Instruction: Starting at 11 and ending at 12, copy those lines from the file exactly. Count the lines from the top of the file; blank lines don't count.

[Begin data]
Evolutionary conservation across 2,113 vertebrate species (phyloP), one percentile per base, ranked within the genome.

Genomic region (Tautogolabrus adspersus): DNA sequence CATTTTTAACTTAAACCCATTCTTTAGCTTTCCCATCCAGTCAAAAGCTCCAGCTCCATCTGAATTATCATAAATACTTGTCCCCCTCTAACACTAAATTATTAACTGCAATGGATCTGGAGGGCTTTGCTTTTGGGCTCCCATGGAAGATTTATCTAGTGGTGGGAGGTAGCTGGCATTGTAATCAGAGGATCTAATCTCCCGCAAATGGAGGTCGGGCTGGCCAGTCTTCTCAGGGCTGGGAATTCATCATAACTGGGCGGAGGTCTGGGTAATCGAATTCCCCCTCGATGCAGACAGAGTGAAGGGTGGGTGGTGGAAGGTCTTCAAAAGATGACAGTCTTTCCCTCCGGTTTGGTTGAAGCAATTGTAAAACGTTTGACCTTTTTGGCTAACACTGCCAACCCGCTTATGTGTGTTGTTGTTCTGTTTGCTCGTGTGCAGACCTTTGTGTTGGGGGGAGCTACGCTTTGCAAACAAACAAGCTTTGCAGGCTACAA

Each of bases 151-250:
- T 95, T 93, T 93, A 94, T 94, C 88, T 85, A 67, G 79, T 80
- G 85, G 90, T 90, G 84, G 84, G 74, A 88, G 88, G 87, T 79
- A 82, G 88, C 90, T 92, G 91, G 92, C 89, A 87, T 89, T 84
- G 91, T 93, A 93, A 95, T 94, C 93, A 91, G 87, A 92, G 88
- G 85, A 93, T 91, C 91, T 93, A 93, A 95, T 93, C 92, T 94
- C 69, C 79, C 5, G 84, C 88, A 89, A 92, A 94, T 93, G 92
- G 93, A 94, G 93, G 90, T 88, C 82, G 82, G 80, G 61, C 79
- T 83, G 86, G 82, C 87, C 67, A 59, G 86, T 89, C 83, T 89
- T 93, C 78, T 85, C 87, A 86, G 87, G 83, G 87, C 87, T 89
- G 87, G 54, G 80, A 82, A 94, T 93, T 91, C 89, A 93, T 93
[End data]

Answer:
- T 83, G 86, G 82, C 87, C 67, A 59, G 86, T 89, C 83, T 89
- T 93, C 78, T 85, C 87, A 86, G 87, G 83, G 87, C 87, T 89